Wabi-Sabi emphasizes an acceptance of transience and imperfection. Although Wabi had the original meaning of sad and lonely, it has come to describe those that are simple, unmaterialistic and at one with nature. The term Sabi is defined as the “the bloom of time”, and has evolved into a new meaning: taking pleasure and seeing beauty in things that are old and faded.
Any flaws in objects, like cracks or marks, are cherished because they illustrate the passage of time. Wear and tear is seen as a representation of their loving use. This makes it intrinsically linked to Wabi, due to its emphasis on simplicity and rejection of materialism.
In the West, Wabi-Sabi has infiltrated many elements of daily life, from cuisine to interior design. Specialist Japanese homeware companies, like Sansho, source handmade products that embody the Wabi-Sabi philosophy. Their products, largely made from natural materials, are handcrafted by traditional Japanese artisans – meaning no two pieces are the same and no two pieces are “perfect” in size or shape.
Mottainai is a term expressing a feeling of regret concerning waste, translating roughly in English to either “what a waste!” or “Don’t waste!”. The philosophy emphasizes the intrinsic value of a resource or object, and is linked to hinto animism, the notion that all objects have a spirit, or ‘kami’. The idea that we are part of nature is a key part of Japanese psychology.
Mottainai also has origins in Buddhist philosophy. The Buddhist monastic tradition emphasizes a life of frugality, to allow us to concentrate on attaining enlightenment. It is from this move towards frugality that a link to Mottainai as a concept of waste can be made.
How have Wabi-Sabi and Mottainai promoted eco living?
Wabi-Sabi is still a prominent feature of Japanese life today, and has remained instrumental in the way people design their homes. The ideas of imperfection and frugality are hugely influential.
For example, instead of buying a brand-new kitchen table, many Japanese people instead retain a table that has been passed through the generations. Although its long use can be seen by various marks and scratches, Wabi-Sabi has taught people that they should value it because of its imperfect nature. Those scratches and marks are a story and signify the passage of time. This is a far cry from what we typically associate with the Western World.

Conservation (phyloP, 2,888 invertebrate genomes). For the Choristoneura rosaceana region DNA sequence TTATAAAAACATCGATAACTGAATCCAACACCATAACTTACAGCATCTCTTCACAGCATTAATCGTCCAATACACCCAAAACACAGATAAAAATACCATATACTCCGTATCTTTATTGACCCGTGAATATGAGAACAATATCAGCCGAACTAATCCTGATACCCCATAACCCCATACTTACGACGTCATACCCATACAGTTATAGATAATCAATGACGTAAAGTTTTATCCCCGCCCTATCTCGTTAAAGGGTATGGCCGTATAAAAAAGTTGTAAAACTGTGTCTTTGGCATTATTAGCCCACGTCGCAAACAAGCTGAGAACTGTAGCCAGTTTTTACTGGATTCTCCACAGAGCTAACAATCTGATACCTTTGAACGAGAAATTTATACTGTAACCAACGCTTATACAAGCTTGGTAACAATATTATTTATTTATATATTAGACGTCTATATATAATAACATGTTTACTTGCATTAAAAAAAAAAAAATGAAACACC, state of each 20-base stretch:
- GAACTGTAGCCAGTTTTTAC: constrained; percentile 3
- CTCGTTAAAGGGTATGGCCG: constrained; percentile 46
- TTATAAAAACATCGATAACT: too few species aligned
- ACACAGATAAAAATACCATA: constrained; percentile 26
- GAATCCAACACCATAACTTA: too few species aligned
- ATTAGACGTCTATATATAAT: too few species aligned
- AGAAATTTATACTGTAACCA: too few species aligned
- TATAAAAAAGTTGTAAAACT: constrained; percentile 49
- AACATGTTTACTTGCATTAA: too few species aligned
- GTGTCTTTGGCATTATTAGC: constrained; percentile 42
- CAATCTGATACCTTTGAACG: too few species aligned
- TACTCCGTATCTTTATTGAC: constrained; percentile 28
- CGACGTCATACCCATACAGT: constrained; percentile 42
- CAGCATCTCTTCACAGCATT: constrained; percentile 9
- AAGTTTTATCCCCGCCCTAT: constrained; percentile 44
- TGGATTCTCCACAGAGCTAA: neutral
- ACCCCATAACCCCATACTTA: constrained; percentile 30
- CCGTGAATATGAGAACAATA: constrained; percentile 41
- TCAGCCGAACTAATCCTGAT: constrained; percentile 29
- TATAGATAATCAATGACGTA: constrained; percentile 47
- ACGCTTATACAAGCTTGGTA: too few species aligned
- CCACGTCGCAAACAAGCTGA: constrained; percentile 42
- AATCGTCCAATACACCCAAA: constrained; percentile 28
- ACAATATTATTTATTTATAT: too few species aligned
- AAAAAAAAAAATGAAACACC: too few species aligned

Like Wabi Sabi, Mottainai is manifested throughout Japanese life, creating a great respect for Japanese resources. This has had a major impact on home design. For example, the Japanese prefer natural materials in their homes, such as using soil and dried grass as thermal insulation.
Their influence in the UK
The UK appears to be increasingly influenced by thes two concepts. Some new reports indicate that Wabi Sabi has been labelled as ‘the trend of 2018’. For example, Japanese ofuro baths inspired the project that won the New London Architecture’s 2017 Don’t Move, Improve award. Ofuro baths are smaller than typical baths, use less water, and are usually made out of natural materials, like hinoki wood.
Many other UK properties have also been influenced by these philosophies, such as natural Kebony wood being applied to the external cladding of a Victorian property in Hampstead; or a house in Lancaster Gate using rice paper partitions as sub-dividers. These examples embody the spirit of both philosophies. They are representative of Mottainai because of their use of natural resources to discourage waste. And they’re reflective of Wabi-Sabi because they accept imperfect materials that have not been engineered or modified.
In a world that is plagued by mass over-consumption and an incessant need for novelty, the ancient concepts of Mottainai and Wabi-Sabi provide a blueprint for living a more sustainable life. They help us to reduce consumption and put less of a strain on the planet. This refreshing mindset can help us transform the way we go about our day to day lives.